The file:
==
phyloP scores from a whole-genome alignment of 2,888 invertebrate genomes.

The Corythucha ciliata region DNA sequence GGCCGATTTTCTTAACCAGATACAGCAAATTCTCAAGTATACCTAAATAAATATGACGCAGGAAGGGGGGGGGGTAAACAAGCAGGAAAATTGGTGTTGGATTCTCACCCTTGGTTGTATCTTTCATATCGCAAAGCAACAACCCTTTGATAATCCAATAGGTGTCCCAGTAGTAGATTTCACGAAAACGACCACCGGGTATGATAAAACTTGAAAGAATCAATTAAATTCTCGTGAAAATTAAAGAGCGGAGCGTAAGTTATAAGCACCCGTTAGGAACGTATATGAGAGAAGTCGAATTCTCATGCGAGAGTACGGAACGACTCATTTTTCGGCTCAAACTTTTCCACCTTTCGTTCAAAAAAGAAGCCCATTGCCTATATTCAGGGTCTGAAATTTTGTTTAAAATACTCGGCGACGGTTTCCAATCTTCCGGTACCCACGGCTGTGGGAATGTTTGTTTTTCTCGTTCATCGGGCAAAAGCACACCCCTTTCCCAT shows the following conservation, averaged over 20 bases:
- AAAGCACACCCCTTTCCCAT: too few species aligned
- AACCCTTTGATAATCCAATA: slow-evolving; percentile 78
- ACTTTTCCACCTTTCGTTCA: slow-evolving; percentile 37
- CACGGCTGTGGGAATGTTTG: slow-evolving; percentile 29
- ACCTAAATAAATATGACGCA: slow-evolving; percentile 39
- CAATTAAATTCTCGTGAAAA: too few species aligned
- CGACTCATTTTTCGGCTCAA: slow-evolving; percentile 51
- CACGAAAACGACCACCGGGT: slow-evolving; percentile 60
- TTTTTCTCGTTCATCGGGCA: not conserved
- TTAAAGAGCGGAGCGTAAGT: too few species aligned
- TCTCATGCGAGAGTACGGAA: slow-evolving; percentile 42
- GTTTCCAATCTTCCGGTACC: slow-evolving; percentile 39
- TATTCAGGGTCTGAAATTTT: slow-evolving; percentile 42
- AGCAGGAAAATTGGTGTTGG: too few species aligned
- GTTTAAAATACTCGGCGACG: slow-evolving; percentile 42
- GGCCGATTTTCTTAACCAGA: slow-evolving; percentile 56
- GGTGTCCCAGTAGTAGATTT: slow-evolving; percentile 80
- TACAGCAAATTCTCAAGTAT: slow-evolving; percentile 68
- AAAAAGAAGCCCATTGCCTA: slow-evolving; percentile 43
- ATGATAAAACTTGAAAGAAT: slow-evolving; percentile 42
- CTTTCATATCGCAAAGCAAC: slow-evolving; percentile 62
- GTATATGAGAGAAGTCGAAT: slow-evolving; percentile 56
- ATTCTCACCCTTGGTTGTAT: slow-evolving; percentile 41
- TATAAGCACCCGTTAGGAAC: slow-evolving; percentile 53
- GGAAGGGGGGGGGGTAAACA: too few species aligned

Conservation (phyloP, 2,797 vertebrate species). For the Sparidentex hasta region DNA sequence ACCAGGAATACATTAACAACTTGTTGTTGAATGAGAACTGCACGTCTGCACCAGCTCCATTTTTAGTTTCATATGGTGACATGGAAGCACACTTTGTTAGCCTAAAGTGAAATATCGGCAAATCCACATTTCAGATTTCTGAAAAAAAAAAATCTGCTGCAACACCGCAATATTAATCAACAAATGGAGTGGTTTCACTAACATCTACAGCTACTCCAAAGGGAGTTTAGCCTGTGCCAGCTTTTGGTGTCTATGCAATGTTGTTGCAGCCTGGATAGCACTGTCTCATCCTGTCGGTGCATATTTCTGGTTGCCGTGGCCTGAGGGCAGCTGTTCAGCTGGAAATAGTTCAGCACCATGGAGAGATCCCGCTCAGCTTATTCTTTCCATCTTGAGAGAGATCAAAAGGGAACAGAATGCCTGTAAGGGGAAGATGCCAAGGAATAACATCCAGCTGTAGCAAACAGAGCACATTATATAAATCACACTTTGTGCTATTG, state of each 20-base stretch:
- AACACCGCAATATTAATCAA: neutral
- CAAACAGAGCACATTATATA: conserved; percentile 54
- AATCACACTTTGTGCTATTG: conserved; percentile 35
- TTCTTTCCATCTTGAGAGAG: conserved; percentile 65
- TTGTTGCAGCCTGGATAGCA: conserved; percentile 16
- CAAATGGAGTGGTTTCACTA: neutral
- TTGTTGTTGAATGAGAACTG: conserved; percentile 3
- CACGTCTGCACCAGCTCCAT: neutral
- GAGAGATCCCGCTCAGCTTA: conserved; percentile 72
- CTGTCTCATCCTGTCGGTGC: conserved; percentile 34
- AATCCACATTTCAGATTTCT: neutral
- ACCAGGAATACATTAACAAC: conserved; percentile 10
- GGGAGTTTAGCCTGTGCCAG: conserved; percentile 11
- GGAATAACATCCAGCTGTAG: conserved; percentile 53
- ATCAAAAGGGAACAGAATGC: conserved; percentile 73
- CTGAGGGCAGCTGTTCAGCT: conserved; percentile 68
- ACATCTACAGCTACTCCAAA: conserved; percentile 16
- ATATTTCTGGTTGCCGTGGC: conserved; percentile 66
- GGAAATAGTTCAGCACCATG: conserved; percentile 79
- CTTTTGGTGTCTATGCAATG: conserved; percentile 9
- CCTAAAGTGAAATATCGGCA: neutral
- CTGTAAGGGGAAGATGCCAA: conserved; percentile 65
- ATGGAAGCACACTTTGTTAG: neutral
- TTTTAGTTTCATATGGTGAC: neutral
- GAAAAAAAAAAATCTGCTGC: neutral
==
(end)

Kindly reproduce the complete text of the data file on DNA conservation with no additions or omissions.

phyloP scores from a whole-genome alignment of 2,888 invertebrate genomes.

The Corythucha ciliata region DNA sequence GGCCGATTTTCTTAACCAGATACAGCAAATTCTCAAGTATACCTAAATAAATATGACGCAGGAAGGGGGGGGGGTAAACAAGCAGGAAAATTGGTGTTGGATTCTCACCCTTGGTTGTATCTTTCATATCGCAAAGCAACAACCCTTTGATAATCCAATAGGTGTCCCAGTAGTAGATTTCACGAAAACGACCACCGGGTATGATAAAACTTGAAAGAATCAATTAAATTCTCGTGAAAATTAAAGAGCGGAGCGTAAGTTATAAGCACCCGTTAGGAACGTATATGAGAGAAGTCGAATTCTCATGCGAGAGTACGGAACGACTCATTTTTCGGCTCAAACTTTTCCACCTTTCGTTCAAAAAAGAAGCCCATTGCCTATATTCAGGGTCTGAAATTTTGTTTAAAATACTCGGCGACGGTTTCCAATCTTCCGGTACCCACGGCTGTGGGAATGTTTGTTTTTCTCGTTCATCGGGCAAAAGCACACCCCTTTCCCAT shows the following conservation, averaged over 20 bases:
- AAAGCACACCCCTTTCCCAT: too few species aligned
- AACCCTTTGATAATCCAATA: slow-evolving; percentile 78
- ACTTTTCCACCTTTCGTTCA: slow-evolving; percentile 37
- CACGGCTGTGGGAATGTTTG: slow-evolving; percentile 29
- ACCTAAATAAATATGACGCA: slow-evolving; percentile 39
- CAATTAAATTCTCGTGAAAA: too few species aligned
- CGACTCATTTTTCGGCTCAA: slow-evolving; percentile 51
- CACGAAAACGACCACCGGGT: slow-evolving; percentile 60
- TTTTTCTCGTTCATCGGGCA: not conserved
- TTAAAGAGCGGAGCGTAAGT: too few species aligned
- TCTCATGCGAGAGTACGGAA: slow-evolving; percentile 42
- GTTTCCAATCTTCCGGTACC: slow-evolving; percentile 39
- TATTCAGGGTCTGAAATTTT: slow-evolving; percentile 42
- AGCAGGAAAATTGGTGTTGG: too few species aligned
- GTTTAAAATACTCGGCGACG: slow-evolving; percentile 42
- GGCCGATTTTCTTAACCAGA: slow-evolving; percentile 56
- GGTGTCCCAGTAGTAGATTT: slow-evolving; percentile 80
- TACAGCAAATTCTCAAGTAT: slow-evolving; percentile 68
- AAAAAGAAGCCCATTGCCTA: slow-evolving; percentile 43
- ATGATAAAACTTGAAAGAAT: slow-evolving; percentile 42
- CTTTCATATCGCAAAGCAAC: slow-evolving; percentile 62
- GTATATGAGAGAAGTCGAAT: slow-evolving; percentile 56
- ATTCTCACCCTTGGTTGTAT: slow-evolving; percentile 41
- TATAAGCACCCGTTAGGAAC: slow-evolving; percentile 53
- GGAAGGGGGGGGGGTAAACA: too few species aligned

Conservation (phyloP, 2,797 vertebrate species). For the Sparidentex hasta region DNA sequence ACCAGGAATACATTAACAACTTGTTGTTGAATGAGAACTGCACGTCTGCACCAGCTCCATTTTTAGTTTCATATGGTGACATGGAAGCACACTTTGTTAGCCTAAAGTGAAATATCGGCAAATCCACATTTCAGATTTCTGAAAAAAAAAAATCTGCTGCAACACCGCAATATTAATCAACAAATGGAGTGGTTTCACTAACATCTACAGCTACTCCAAAGGGAGTTTAGCCTGTGCCAGCTTTTGGTGTCTATGCAATGTTGTTGCAGCCTGGATAGCACTGTCTCATCCTGTCGGTGCATATTTCTGGTTGCCGTGGCCTGAGGGCAGCTGTTCAGCTGGAAATAGTTCAGCACCATGGAGAGATCCCGCTCAGCTTATTCTTTCCATCTTGAGAGAGATCAAAAGGGAACAGAATGCCTGTAAGGGGAAGATGCCAAGGAATAACATCCAGCTGTAGCAAACAGAGCACATTATATAAATCACACTTTGTGCTATTG, state of each 20-base stretch:
- AACACCGCAATATTAATCAA: neutral
- CAAACAGAGCACATTATATA: conserved; percentile 54
- AATCACACTTTGTGCTATTG: conserved; percentile 35
- TTCTTTCCATCTTGAGAGAG: conserved; percentile 65
- TTGTTGCAGCCTGGATAGCA: conserved; percentile 16
- CAAATGGAGTGGTTTCACTA: neutral
- TTGTTGTTGAATGAGAACTG: conserved; percentile 3
- CACGTCTGCACCAGCTCCAT: neutral
- GAGAGATCCCGCTCAGCTTA: conserved; percentile 72
- CTGTCTCATCCTGTCGGTGC: conserved; percentile 34
- AATCCACATTTCAGATTTCT: neutral
- ACCAGGAATACATTAACAAC: conserved; percentile 10
- GGGAGTTTAGCCTGTGCCAG: conserved; percentile 11
- GGAATAACATCCAGCTGTAG: conserved; percentile 53
- ATCAAAAGGGAACAGAATGC: conserved; percentile 73
- CTGAGGGCAGCTGTTCAGCT: conserved; percentile 68
- ACATCTACAGCTACTCCAAA: conserved; percentile 16
- ATATTTCTGGTTGCCGTGGC: conserved; percentile 66
- GGAAATAGTTCAGCACCATG: conserved; percentile 79
- CTTTTGGTGTCTATGCAATG: conserved; percentile 9
- CCTAAAGTGAAATATCGGCA: neutral
- CTGTAAGGGGAAGATGCCAA: conserved; percentile 65
- ATGGAAGCACACTTTGTTAG: neutral
- TTTTAGTTTCATATGGTGAC: neutral
- GAAAAAAAAAAATCTGCTGC: neutral